This site is devoted to the question of how people become good at something. And by “something” I really mean “anything.” Performing music. Performing surgery. Playing basketball. Playing chess. Writing a novel. Writing a business plan. Selling insurance. Selling yourself.
Equally important, this site is devoted to spreading a simple yet revolutionary message — that becoming good at something, even really really good at something, is not a feat that is limited to the fortunate few who were born with “talent” or “potential.” No. Talent is earned, not gifted. Potential is built, not innate. It takes hard work and the right sort of practice (specifically, deliberate practice), but each of us has the power to create our own potential.
The reasons why this is so could fill up a book, and, actually, they did. That book is Peak: Secrets from the New Science of Expertise, by Anders Ericsson and Robert Pool, and it is the launching point for this site.
Anders and I spent five years writing Peak: Secrets of the New Science of Expertise. That’s a long time, but we invested that effort because because we truly believe that deliberate practice has the power to transform the lives of individuals and, ultimately, change the world. If you have not read Peak, I suggest that you do — or at the very least spend a little time perusing the FAQs since they will provide you with the basic information you need to make the best use of what you find here.
This site is meant to pick up where Peak left off. Here you will find many, many stories of people using deliberate practice in their own lives, with enough details about what they are doing that you can put the techniques to work yourselves. You will also find various aspects of deliberate practice explored in greater detail than was possible in the book.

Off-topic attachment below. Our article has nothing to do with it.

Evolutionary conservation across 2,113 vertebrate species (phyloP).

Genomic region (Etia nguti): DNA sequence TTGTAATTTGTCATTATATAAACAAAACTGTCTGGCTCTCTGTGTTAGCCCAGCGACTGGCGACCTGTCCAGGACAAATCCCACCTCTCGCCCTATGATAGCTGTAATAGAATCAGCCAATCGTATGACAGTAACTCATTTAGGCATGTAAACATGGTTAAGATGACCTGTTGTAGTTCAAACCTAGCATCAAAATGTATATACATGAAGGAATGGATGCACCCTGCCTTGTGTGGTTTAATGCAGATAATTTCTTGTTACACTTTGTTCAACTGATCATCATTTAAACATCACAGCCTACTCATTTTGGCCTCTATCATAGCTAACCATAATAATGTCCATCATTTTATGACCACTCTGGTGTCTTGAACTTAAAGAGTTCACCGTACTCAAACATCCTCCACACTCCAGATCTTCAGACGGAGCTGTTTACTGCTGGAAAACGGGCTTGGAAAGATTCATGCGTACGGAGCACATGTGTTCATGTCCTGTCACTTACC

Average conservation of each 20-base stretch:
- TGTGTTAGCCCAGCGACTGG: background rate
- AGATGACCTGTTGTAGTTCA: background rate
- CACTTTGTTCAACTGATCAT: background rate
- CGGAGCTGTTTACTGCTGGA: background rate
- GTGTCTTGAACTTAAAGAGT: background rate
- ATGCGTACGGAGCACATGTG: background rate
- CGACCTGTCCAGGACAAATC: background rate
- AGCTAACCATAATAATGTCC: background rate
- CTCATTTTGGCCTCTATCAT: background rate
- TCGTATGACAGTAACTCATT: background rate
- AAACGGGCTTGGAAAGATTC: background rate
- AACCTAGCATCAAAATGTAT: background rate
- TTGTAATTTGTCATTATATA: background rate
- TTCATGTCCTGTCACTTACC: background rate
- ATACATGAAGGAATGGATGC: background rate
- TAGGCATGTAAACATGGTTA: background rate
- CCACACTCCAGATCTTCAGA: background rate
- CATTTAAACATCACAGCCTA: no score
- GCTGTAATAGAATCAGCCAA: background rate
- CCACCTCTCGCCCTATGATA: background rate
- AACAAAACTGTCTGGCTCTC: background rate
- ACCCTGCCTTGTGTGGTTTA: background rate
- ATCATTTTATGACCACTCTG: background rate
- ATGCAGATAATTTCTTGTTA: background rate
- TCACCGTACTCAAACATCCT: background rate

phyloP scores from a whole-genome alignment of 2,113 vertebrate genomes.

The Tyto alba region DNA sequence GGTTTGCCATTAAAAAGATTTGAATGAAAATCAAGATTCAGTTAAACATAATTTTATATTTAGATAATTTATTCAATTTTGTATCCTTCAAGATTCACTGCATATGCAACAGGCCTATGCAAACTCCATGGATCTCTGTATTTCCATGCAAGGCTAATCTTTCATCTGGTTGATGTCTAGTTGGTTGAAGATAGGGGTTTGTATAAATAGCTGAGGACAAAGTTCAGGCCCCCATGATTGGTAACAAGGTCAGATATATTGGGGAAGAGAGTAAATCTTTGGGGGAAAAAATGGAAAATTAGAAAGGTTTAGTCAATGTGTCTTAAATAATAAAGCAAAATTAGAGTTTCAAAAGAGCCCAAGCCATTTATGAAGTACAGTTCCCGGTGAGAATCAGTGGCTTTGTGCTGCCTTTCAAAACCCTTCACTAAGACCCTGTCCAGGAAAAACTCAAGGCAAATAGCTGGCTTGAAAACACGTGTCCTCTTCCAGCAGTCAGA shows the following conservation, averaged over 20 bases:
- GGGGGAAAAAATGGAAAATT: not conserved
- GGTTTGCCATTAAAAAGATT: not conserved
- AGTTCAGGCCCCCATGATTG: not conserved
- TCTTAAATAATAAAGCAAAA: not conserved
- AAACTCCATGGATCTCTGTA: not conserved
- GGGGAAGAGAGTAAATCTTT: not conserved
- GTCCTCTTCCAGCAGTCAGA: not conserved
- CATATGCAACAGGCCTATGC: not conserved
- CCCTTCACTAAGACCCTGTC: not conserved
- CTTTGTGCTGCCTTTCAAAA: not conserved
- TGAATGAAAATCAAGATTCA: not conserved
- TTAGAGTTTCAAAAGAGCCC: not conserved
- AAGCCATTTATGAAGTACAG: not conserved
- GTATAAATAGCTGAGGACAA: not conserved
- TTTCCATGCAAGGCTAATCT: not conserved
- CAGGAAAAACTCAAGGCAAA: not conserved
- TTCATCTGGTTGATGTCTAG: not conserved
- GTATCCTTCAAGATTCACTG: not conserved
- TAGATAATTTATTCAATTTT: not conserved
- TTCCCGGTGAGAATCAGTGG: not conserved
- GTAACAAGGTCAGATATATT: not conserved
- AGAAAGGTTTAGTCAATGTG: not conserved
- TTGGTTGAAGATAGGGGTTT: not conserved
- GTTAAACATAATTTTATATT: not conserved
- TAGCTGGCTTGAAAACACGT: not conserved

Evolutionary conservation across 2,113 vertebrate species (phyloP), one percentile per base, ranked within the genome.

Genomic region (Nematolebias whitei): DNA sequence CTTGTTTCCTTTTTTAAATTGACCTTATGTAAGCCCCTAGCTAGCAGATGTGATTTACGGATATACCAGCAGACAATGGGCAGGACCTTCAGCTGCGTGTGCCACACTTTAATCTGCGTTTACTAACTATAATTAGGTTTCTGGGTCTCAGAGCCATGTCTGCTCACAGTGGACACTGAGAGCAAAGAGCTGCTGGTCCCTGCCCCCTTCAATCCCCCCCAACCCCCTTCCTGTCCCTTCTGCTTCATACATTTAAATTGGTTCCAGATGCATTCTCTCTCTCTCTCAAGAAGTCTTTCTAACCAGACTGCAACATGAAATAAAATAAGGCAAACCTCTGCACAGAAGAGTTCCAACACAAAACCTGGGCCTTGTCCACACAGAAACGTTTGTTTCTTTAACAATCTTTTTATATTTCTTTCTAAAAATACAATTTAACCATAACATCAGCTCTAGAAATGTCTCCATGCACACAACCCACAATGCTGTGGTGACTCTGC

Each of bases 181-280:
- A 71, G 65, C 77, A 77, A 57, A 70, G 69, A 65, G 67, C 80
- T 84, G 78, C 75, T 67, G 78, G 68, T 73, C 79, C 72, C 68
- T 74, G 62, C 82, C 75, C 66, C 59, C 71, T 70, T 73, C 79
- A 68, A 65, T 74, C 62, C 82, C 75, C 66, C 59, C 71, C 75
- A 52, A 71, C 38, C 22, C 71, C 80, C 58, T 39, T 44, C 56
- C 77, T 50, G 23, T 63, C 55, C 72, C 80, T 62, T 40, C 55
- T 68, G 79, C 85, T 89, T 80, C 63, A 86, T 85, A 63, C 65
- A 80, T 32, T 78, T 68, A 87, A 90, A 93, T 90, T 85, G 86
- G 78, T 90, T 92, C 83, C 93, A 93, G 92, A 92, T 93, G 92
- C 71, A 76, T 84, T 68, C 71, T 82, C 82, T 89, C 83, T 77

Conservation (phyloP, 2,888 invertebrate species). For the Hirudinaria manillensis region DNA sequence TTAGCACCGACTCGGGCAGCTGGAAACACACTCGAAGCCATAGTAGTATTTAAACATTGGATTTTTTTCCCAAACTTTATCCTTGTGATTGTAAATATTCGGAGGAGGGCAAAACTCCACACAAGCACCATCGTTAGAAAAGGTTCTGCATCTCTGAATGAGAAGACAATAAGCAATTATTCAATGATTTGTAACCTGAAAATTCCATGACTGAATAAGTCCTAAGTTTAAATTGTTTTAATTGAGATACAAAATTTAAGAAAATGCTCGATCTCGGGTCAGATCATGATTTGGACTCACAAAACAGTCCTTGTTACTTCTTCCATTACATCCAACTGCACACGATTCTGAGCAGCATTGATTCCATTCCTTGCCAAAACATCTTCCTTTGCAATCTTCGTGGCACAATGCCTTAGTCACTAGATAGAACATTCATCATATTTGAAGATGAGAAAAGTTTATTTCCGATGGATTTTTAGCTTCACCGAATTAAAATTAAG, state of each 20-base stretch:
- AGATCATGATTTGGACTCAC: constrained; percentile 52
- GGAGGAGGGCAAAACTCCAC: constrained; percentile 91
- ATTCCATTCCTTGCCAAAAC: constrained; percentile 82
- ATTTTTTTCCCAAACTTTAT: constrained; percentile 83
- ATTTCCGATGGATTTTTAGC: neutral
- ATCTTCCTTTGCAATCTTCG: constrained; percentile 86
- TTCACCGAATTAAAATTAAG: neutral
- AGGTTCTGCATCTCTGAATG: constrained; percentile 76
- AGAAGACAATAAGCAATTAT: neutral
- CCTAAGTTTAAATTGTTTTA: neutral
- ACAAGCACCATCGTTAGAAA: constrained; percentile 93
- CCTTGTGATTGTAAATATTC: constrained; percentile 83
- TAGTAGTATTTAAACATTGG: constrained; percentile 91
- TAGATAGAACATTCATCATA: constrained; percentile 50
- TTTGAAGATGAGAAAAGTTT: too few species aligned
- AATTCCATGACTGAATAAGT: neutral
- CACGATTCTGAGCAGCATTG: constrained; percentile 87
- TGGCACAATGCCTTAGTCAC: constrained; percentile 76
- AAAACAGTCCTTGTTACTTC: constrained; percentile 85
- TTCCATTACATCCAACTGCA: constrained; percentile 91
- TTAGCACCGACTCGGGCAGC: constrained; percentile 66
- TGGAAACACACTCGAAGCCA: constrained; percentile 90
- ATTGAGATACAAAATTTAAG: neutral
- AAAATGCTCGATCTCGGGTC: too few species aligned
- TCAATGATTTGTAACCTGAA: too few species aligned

Most importantly, this site is meant to serve as a meeting ground — a community, if you will — of people interested in improving their abilities in any area. It is a place where people can come to ask questions, but also a place where they can talk about their own experiences and share what has worked for them. One of the most powerful things about deliberate practice is that because the same principles apply in every area, people who have found something that works in one area can pass that along to people in other areas, who can then apply the insights in new ways. Thus this community is more than just a place for, say, doctors to talk with other doctors about what types of practice work in medicine or for swimmers to talk to other swimmers. It is a place where doctors can get ideas for better training from swimmers, business people can get ideas from musicians, writers can get ideas from engineers, and so on.
In our work Anders and I constantly find that talking with people in one area gives us ideas about what might work in other areas, but we are just two people. By encouraging communication and collaboration among people from all fields who are interested in applying deliberate practice to become better, I hope to start a worldwide conversation, one that ultimately leads to a world in which more and more people fulfill their potential..
Robert Pool, Ph.D., is a Tallahassee, Florida–based science writer whose mission in life is to enrich the lives of others by helping them understand the bits of science, medicine, and technology that matter and that can make a difference in their lives. He has worked at and written for many of the world’s leading science publications, including Science, Nature, Discover, and New Scientist. He is the author (or, in one case, the co-author) of four books.